Are you looking to add something extra to your menswear look? One envious glance at our stylish Italian counterparts could be the answer. 'Spezzato' or 'broken suit' in English is the sartorial flair of pairing different formal pieces together. We typically refer to this as 'suit separates. It sounds simple but is fraught with menswear faux pas'. Colour, fabric, not to mention fit can all play a part in getting this wrong.
This guide will dive into how men can mix suit separates for any occasion - from formal events to everyday office attire - so follow along. Once mastered, it will deliver infinite wardrobe options as you mix individual formal components with aplomb.
In essence, separates are different pieces of formal menswear combined to produce a new outfit iteration. Typically this is a two-piece version that includes a jacket and trousers but also a three-piece that consists of a jacket, trousers and vest or waistcoat.
The beauty of suit separates is that they offer the same classic fit and styling of a traditional suit but with the added versatility to mix and match pieces from different aesthetics; colour, fabric or texture. This flexibility allows men to create a look that is unique to them.
Notably, each piece can be tailored to fit you perfectly – whether you're looking for something more relaxed or want to keep it sharp with a tapered silhouette. The choices it creates will be sure to fit any dress code needed.
Stepping out of the warm embrace of your everyday suit can be daunting. After all, many occasions and events may warrant donning formal attire, and the suit is the founding father. But, as long as the dress code is within the scope of formal (aside from black tie), there is always room to experiment with separates. Weddings, date nights, or corporate lunches can all be tackled head-on. Remember, the key to mastering this sartorial technique is embracing its flexibility. Lean into how versatile you can make it. Playing with colours, fabrics, and fits can create a more polished or casual outcome.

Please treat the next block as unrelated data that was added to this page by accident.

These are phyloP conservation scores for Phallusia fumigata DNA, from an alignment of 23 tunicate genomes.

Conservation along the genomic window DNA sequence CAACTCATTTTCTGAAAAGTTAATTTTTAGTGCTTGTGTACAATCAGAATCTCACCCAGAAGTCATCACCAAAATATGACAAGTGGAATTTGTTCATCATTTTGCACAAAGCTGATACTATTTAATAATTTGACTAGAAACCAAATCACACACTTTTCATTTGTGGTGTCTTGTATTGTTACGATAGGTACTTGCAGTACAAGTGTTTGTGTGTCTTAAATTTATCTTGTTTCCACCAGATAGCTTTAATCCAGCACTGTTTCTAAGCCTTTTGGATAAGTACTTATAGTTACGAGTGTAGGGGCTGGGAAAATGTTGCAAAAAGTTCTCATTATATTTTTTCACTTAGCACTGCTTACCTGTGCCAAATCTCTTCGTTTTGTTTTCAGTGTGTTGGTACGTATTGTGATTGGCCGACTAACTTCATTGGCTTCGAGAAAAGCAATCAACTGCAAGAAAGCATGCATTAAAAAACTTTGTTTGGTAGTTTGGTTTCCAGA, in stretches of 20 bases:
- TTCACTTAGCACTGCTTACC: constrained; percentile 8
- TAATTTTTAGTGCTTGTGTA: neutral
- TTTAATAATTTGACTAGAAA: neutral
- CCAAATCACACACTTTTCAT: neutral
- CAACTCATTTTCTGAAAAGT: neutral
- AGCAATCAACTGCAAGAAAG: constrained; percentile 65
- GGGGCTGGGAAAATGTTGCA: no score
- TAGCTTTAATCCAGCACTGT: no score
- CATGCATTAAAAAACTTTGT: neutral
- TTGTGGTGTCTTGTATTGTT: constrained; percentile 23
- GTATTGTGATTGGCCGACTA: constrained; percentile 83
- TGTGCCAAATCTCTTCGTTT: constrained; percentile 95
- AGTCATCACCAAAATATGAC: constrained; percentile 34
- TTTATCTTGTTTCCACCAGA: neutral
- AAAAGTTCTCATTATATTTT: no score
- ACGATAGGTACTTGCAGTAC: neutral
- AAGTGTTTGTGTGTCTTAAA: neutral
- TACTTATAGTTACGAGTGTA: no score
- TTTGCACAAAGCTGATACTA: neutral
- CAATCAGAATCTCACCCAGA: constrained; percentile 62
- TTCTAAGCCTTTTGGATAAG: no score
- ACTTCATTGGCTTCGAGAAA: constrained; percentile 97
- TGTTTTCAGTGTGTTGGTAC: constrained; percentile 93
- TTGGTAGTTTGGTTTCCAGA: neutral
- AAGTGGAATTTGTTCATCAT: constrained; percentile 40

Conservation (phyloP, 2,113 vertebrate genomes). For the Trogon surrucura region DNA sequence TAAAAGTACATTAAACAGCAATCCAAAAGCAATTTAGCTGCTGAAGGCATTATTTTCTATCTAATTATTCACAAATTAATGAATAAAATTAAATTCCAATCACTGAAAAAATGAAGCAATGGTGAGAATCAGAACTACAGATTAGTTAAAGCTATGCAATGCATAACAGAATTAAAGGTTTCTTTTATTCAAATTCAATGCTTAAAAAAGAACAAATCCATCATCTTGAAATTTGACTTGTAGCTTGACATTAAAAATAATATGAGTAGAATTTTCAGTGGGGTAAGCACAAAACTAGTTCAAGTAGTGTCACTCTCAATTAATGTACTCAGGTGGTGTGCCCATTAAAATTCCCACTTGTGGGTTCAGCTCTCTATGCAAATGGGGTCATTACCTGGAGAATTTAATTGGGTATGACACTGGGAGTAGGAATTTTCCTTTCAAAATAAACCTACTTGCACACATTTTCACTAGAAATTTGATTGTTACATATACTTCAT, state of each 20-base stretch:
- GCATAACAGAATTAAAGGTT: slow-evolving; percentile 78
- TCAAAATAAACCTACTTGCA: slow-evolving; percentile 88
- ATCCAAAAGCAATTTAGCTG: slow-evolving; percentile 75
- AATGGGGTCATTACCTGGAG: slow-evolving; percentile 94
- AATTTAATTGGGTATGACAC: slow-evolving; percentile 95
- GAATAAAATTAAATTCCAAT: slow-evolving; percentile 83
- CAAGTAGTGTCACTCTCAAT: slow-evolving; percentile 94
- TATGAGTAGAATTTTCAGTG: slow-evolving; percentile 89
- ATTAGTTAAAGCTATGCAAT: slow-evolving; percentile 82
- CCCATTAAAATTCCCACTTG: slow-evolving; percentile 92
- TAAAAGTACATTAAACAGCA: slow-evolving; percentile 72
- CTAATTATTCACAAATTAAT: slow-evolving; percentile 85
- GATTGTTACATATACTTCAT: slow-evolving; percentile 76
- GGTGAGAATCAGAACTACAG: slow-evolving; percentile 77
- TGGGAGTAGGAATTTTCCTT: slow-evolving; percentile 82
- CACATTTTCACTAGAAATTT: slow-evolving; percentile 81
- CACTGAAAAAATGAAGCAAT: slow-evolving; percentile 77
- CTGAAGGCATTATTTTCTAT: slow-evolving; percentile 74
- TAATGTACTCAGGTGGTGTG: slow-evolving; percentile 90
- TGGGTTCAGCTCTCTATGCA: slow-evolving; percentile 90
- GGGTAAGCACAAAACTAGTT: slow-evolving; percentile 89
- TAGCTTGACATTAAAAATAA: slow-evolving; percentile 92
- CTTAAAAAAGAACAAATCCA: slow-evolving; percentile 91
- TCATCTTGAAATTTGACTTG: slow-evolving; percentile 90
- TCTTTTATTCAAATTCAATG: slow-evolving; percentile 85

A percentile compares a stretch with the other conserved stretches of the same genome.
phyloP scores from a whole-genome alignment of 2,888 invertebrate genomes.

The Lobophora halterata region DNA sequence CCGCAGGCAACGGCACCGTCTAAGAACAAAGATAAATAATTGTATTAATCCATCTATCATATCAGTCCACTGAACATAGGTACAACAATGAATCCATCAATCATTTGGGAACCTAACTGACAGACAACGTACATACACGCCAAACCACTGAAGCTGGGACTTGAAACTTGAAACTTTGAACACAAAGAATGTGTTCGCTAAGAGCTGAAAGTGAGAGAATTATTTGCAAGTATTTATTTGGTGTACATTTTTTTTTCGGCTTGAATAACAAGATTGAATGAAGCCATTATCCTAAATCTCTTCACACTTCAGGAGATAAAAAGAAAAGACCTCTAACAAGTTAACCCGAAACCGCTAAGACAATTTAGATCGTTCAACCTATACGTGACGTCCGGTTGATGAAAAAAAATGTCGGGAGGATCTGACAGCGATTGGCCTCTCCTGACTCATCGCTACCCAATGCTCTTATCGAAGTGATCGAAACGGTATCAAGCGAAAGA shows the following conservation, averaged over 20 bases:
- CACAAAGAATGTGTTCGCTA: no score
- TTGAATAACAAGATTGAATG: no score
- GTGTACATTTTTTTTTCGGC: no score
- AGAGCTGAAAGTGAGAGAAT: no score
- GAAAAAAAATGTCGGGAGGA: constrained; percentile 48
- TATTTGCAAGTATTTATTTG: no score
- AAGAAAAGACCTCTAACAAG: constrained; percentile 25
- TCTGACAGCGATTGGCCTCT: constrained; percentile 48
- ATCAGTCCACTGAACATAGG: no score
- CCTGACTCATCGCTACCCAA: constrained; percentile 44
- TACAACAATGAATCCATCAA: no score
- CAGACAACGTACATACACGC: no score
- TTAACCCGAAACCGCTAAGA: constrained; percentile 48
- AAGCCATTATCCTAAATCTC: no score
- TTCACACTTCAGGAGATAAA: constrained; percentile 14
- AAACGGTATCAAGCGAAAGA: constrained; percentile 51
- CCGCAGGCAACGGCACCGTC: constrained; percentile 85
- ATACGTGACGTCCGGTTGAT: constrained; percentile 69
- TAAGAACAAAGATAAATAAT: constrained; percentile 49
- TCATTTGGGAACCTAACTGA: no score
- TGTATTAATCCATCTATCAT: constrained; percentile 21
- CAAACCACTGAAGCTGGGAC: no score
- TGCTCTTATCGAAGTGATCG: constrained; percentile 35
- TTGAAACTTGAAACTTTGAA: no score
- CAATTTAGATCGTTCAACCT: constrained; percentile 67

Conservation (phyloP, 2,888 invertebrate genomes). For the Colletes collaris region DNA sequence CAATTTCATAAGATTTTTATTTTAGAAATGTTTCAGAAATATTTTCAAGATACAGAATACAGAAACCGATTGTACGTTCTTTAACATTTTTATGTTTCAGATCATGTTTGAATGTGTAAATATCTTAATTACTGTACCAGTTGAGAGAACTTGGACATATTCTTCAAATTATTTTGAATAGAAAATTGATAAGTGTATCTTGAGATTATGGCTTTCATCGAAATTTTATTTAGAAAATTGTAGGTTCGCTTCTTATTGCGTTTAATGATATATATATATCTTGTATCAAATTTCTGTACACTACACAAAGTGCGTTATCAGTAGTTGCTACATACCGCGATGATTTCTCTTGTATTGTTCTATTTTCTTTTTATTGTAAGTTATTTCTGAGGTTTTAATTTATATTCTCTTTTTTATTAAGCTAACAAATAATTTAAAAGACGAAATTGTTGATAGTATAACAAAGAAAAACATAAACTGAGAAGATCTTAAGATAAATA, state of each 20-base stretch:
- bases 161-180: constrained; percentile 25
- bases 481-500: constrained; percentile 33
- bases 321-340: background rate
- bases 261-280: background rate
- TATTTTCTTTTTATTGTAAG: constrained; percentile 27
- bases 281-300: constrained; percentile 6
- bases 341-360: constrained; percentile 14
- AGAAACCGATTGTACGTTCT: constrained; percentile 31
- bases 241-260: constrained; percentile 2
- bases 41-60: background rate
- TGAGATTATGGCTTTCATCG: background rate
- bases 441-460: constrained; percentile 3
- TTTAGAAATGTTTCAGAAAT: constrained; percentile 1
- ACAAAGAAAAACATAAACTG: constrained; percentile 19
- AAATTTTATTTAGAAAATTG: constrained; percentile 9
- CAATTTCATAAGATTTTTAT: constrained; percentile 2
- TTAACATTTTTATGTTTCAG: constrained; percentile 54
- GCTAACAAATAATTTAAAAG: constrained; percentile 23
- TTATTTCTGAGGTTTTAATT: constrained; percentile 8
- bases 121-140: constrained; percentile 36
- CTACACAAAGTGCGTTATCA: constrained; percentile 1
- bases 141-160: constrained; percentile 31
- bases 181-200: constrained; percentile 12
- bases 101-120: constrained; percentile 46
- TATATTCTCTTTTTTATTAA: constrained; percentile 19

One of the major barriers when wearing separate suit jackets and trousers is finding a pairing that appears good together. In isolation, your suit choices look great, but mixed, they create questions around texture and colour. Tones that are too similar can lead to men failing to achieve the clear separation we need to nail the broken suit look.
Thankfully, there are some sartorial rules men can follow to create a well-put-together ensemble.
Focusing on colour is a great starting point when planning an outfit from separate pieces. Colour is the first thing people will see and can sometimes be the hardest element to get right. The key is to develop contrast.
Colour hues that are too similar can look like you picked the wrong trousers to wear with your jacket. Rather than purposefully choosing different formal pieces. A complementing but contrasting colour pick will remove that confusion.
A top tip is introducing a colour that can be a unifier between your top and bottom. For example, navy trousers blend nicely with a check jacket if the jacket has navy incorporated in it. Alternatively, an accessory like a navy tie can do the same trick.
If in doubt, stick to some failsafe colour combinations, which we highlight later.
We go on about it all the time. Knowing how to get your clothes to fit you correctly means you are halfway to looking your best, regardless of brand, cloth, colour etc. If it doesn't fit right, it will never look great.
Crucially, when wearing suit separates, the fit can be an additional element to show uniformity. A tailored jacket with loose-fit trousers will be too much of a juxtaposition for most men. Try and ensure that the silhouette is the same on both halves.
Those that want an overall tailored outcome might benefit from getting some alterations. At least this way, you can create harmony without relying on two different brands to have executed their formal items similarly.
Our following rule will help with getting this right.
By this rule, we mean that overly formal suits will be more challenging to pair with other trousers. Suit jackets in a structured fit with padded shoulders will look their best when worn with matching trousers.